preierred, 68, 67; Hocking Valicy, Illinois Central, 111; Lake Shore, 1024, 102; Long Inland, Louisville and Nashville, 034, Memphis and Charleston, 60, tO; Milwaukee, Lake Shore and Westeru, 8142, preferred, 109; Michigan i entral, 87, 80 Missouri Pacific, Nashville and Chattanooga, 92, New Jersey Central, New York Central, 107, 107; New York and New England, 4 New York, Susquebanna and Western, 3144 Northern Pacitic preterred, 614 Northwestern, preferred, 139, Ohio and Miesissippi, Oregon Short Live, Oregon Improvement, 40, Oregon Navigation, 903, Oregon Transcontineutal, 3314, Pacife Mail, Reading. Richmond and W'est Point, 464, 26, preferred, Rock Island, 9234. 924; San rancisco, preferred, 674: St l'aul, 044. 637. prefered, 105, 10333; At Paul and Duluth.

34; Pt Paul, Minneapolis and Omaba, Tennessee Coal and Iron, 3713, Texas l'acite new, 20; Union 6148, 0158; Wabush preferred, 2014 Western Union, Wheeling and Lake Erie preferreu, Tue day's transactions aggregated 178,107 shares, including: Atchison, 24,000: Chicago, Burlington and Quiney, Missouri Pacitio, Northwest, Reuding, St Paul, 12,000. The clearings And balances at the Springfield clearing-house Saturday compared with the corresponding day last year 1888. Clearings, £244.431 $101.809 Balances, 84,273 01,817 YESTERDAY'S MARKETS. Boston. roads.

Colony Atlantic Pac 4'g 75 do 414'8 10834 car 181 do 1st 7'3 115., (Rutland pret 37. land grant 7's do 1st mort 6's 11214 Col 5'8 78 Vt Mass G's 1074 Poston Albany Wisconsin Central 17 Boston Lowell 161 do pref 34 Boston Maine 170 Telephone Companies do 7's 1115 American Bell 245 Boston I'rov 265 Erie pref G's 1054 Me Mexican 70-100 Bi, Lynn 148 New England Central Masa 104 Tropical 20 do pref 24 Manufacturing CompaCin San Cleve 26 nies, etc. Cleve Can Boston water-power 67 ('t l'ass Bostonland 61 rastern 61 196 do 6'; Great Fella do pref 120 Mas Cot Mills 1110 Fitchburg pref 05 Baumkeag Flint 1 pref San Diego land Lt Ft T's 101 West End land Mexican Ceu 13 do pref 86 do 4's Mines, Io8 Mon 35 do 7'g 1264 Calnmet Hecla 219 do C'8 Franklin do pret 1161 liuron 2 Northern Osceola 1158 Ogdens 8': 101 Quincy 50 do con 6'3 Tamarack 119 Neut Fort. Bonds. Louis Albany 41 US 4'8 reg Manhattan Beach do 4's coup Manhattan EI DG 8 reg 108 Ch CU do 41's comp 108 Metropolitan El 142 Pac 6's of '95 120 Michigan Cen 87 3-06's Mi, L8 ('anada So 2d3 14781 1 do pref 109 Central lac 1sts 1144g Minn 1sts do pref 14 Den G4'8 80 Pac, ROW 1sts 301 Mobile olio 10 1, So P' 1sts 8t; Morris Essex 160 Erie 2ds 10014 Nashville Chatt I' consols Central 9518 1 Ista (Den div) 11444 Ver folk pret 5014 M.K 'T gou G's.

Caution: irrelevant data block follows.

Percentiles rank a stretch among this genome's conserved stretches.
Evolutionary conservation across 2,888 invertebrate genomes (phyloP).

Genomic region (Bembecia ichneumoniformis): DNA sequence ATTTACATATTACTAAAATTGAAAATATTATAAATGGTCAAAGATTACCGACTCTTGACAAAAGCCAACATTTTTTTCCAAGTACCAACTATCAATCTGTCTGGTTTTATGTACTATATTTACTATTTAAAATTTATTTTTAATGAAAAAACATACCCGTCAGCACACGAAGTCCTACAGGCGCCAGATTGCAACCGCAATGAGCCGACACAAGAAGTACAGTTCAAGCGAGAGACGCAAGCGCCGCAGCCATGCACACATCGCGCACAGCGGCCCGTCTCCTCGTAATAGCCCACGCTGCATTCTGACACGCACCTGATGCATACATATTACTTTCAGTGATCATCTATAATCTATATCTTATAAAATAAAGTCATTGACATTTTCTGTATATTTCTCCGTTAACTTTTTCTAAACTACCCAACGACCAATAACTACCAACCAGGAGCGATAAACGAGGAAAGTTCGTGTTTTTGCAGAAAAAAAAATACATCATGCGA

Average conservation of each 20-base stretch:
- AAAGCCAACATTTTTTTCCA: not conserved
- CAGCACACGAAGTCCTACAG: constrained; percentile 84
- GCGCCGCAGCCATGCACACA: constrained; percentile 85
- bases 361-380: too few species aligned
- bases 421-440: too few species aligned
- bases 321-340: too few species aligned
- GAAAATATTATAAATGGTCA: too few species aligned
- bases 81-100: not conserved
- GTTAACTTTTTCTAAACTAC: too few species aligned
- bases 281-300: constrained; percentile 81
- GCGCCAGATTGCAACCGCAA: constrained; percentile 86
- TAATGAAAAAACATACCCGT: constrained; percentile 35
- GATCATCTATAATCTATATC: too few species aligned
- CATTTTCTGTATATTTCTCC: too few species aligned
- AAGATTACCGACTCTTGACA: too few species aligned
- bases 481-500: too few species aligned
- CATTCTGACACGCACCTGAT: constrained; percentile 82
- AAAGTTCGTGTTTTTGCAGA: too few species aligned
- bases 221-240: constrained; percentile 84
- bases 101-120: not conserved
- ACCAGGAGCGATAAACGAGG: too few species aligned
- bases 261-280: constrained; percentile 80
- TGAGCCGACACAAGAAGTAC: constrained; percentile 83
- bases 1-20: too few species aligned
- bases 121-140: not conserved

53: Northern Pac do 6's Gt) do pref 6114 Mutual Union G's 103 NJ c*nt cert 11116 Central 1067 Northern l'ac 1sts 11814 V. St do 1141. do pref N'western consols 14518. Ohio Miss 213 N'wegiern Deb G's 111 do pret Or Nav 13t4 1114 Ontario West 1634 Or Trans 6'3 107 13 gen 6'8 82 Oregon Nay 004 gen in 119 tr-con 33 St Paul consols l'acitic Mall 37 St I', ('h Pists 118 Peoria, Dec Ev So Pac Cal Ists 11216 Pittsburg Tex J' tr rets Pullman var Tex PR terets Reading 4434 Union Pac 116 Rich Allog 1614 Shore ..100 Rich 26 Rock Island" Express Stocks. Rome, Wat 0g 081 Adams express 148.